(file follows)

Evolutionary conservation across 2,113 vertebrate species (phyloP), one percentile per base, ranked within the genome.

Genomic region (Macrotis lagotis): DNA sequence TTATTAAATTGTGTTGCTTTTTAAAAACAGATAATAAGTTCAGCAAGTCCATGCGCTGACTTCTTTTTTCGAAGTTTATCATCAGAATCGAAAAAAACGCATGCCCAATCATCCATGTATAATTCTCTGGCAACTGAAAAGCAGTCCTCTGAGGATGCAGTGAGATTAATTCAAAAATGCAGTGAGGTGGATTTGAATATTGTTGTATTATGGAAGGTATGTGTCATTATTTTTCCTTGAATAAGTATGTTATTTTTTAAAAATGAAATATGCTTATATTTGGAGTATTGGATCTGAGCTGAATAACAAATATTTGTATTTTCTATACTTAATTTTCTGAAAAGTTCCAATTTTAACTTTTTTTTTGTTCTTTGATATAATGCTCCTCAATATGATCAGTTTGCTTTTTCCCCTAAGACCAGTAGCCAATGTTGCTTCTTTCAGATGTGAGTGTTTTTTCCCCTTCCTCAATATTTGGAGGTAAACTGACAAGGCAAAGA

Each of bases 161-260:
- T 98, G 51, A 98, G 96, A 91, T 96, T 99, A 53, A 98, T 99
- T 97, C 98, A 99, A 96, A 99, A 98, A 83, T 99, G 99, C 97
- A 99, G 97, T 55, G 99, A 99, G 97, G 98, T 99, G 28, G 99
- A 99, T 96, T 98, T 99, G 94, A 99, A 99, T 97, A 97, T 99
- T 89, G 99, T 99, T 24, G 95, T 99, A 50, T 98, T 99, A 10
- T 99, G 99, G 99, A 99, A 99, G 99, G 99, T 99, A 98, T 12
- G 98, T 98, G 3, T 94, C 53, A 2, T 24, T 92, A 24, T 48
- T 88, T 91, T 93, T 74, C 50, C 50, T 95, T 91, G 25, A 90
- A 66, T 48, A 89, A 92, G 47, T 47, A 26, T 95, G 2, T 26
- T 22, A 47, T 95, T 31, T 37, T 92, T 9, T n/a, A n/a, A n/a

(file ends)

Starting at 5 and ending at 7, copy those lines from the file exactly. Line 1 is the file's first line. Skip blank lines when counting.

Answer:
- T 97, C 98, A 99, A 96, A 99, A 98, A 83, T 99, G 99, C 97
- A 99, G 97, T 55, G 99, A 99, G 97, G 98, T 99, G 28, G 99
- A 99, T 96, T 98, T 99, G 94, A 99, A 99, T 97, A 97, T 99